Entity Framework updating (Code First) existing entity using foreign key Id(s) mistakes

Recently we have come across with a scenario like below.

We had an entity (EF bounded), and we wanted to update the entity’s foreign key references from an existing entity. For example, say..

A Person has a Brazilian Passport, and that person need to update the Passport to an American Passport.

The domain/entity model looks like this

 public class Person
 {
   public int Id { get; set; }
   public string Name { get; set; }

   public virtual Passport Passport {get; set; }
   public int PassportId { get; set; }
 }

public class Passport
{
  public int Id { get; set; }
  public string Number { get; set; }
  public string Nationality { get; set; }
}

Notice that Person has 2 properties relates to Passport foreign key references. One is a <a href=”http://blog.staticvoid.co.nz/2012/7/17/entity_framework-navigation_property_basics_with_code_first&#8221; target=”_blank”>Navigational Property</a> and the other is the foreign key id reference. Notice that it uses the {EntityName}Id as the property name. It need to be in this convention for EF to generate the foreign key. If anything other than that EF would create an additional key.

Once you run the <a href=”http://msdn.microsoft.com/en-au/data/jj591621.aspx&#8221; target=”_blank”>EF migration</a> you would see the tables generated as below..

ef_table

Now in order to update the Person’s (only person) passport to an American passport, the code would be something like this..

 using (var dbContext = new PersonContext())
 {
   Console.WriteLine("Update person with passport");
   var person = dbContext.Persons.First();
   var americanPassport = dbContext.Passports.
            Single(x => x.Nationality == "American");

   person.PassportId = americanPassport.Id; //Notice this line

   dbContext.SaveChanges();
 }

I personally don’t like this approach for couple of reasons.

a. It feels “hacky” that you have set the id explicity to update the FK referece.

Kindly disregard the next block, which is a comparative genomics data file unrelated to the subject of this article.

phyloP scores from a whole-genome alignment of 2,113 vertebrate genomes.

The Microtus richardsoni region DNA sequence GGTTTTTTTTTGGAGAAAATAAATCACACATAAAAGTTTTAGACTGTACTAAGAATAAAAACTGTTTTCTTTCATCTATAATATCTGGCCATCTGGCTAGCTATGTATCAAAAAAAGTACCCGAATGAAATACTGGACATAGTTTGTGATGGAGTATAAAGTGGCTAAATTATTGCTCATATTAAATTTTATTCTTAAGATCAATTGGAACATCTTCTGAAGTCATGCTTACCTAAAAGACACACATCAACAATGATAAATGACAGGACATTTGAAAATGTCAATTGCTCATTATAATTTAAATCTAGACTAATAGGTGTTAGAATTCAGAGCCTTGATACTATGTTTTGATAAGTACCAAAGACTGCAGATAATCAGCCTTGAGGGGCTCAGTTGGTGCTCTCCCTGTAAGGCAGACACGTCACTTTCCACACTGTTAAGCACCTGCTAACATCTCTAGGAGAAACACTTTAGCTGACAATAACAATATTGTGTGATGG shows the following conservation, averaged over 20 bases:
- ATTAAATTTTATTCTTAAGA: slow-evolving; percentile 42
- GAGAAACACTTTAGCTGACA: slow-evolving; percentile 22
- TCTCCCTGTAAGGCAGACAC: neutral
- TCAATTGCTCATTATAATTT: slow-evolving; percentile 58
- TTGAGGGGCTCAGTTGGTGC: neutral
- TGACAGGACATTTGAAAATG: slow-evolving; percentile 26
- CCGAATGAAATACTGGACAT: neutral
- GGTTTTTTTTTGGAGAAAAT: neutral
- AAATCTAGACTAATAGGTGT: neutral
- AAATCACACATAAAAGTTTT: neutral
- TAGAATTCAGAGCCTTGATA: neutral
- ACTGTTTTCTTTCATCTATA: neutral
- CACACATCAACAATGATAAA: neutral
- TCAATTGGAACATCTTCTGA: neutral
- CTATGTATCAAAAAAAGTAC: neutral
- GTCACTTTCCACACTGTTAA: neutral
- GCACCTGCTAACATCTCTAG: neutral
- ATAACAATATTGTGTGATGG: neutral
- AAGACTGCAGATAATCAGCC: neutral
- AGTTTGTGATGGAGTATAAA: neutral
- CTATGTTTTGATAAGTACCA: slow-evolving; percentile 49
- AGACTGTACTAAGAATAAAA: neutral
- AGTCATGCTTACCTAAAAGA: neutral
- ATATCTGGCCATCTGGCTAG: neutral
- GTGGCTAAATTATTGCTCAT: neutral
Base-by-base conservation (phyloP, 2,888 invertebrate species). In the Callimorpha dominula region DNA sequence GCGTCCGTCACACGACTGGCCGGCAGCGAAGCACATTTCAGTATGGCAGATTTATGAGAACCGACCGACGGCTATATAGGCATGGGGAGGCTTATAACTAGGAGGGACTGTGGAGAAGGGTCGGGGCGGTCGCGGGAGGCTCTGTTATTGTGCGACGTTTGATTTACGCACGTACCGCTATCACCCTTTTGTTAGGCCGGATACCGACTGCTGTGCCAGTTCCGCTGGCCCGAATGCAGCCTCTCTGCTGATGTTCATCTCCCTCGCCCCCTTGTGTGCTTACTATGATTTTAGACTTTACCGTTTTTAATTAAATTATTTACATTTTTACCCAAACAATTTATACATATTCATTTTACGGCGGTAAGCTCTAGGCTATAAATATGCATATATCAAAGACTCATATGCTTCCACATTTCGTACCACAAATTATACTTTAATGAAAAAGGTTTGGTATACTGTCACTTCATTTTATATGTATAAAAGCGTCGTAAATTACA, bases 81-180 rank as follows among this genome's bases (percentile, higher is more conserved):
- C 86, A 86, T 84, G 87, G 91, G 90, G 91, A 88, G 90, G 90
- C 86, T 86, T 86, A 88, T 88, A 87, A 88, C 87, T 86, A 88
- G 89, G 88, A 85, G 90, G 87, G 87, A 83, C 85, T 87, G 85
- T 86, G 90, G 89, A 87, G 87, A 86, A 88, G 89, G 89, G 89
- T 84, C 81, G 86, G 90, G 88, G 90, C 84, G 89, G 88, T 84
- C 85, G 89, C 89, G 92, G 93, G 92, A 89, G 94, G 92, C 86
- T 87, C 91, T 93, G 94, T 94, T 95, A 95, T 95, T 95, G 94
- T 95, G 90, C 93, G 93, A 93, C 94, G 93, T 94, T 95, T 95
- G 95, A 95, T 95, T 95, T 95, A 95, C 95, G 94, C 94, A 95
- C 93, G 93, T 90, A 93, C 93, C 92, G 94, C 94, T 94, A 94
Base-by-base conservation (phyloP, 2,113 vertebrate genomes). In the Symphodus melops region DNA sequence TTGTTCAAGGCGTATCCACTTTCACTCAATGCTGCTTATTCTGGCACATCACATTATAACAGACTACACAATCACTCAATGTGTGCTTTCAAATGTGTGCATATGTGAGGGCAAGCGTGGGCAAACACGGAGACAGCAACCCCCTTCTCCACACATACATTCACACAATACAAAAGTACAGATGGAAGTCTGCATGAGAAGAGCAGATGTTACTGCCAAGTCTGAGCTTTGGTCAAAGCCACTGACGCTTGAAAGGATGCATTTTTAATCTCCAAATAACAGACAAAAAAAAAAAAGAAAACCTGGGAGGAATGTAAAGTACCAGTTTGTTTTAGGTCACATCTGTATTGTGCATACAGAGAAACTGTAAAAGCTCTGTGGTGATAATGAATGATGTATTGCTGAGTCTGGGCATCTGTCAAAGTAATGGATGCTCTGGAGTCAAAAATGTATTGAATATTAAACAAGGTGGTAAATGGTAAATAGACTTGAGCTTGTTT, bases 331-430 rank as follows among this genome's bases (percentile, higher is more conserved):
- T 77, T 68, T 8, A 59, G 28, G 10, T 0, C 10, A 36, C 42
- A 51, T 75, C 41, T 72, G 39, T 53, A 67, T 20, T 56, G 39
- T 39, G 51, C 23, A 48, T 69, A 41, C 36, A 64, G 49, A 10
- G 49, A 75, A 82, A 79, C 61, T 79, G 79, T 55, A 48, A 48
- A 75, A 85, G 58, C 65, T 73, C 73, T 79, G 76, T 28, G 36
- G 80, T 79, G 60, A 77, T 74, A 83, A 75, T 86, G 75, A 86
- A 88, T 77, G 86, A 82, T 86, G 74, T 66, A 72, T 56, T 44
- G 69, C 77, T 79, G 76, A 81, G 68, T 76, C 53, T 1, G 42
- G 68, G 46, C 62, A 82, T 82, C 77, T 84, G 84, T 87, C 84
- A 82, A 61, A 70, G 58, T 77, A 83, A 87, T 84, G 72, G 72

b. See the entity model, Passport. There are two properties roughly to achieve the same thing. If you use the Navigational Property you can access the Id right? So why we need another Id property?
c. Suddenly your domain entity become database ‘aware’ of FKs etc.

My preferred approach is to leave entity as it is, and just use the Navigational property. Unless if you really have to no the id property for some other reason, which I can’t think of.

 public class Person
 {
    public int Id { get; set; }
    public string Name { get; set; }

    public virtual Passport Passport {get; set; }
}

That’s it! EF would generate the Foreign Key for Passport Entity as usual.

Now you can just update the entity using the Navigational Property (not the FK property id)

 using (var dbContext = new PersonContext())
 {
    Console.WriteLine("Update person with passport");

    var person = dbContext.Persons.First();
    var americanPassport = dbContext.Passports.
        Single(x => x.Nationality == "American");
    person.Passport = americanPassport;

    dbContext.SaveChanges();
 }

This is lot cleaner than setting up ID reference. To perform the update like this you need to make sure your, both entities (Person and Passport), are in unchanged State.

Unchanged: the entity is being tracked by the context and exists in the database, and its property values have not changed from the values in the database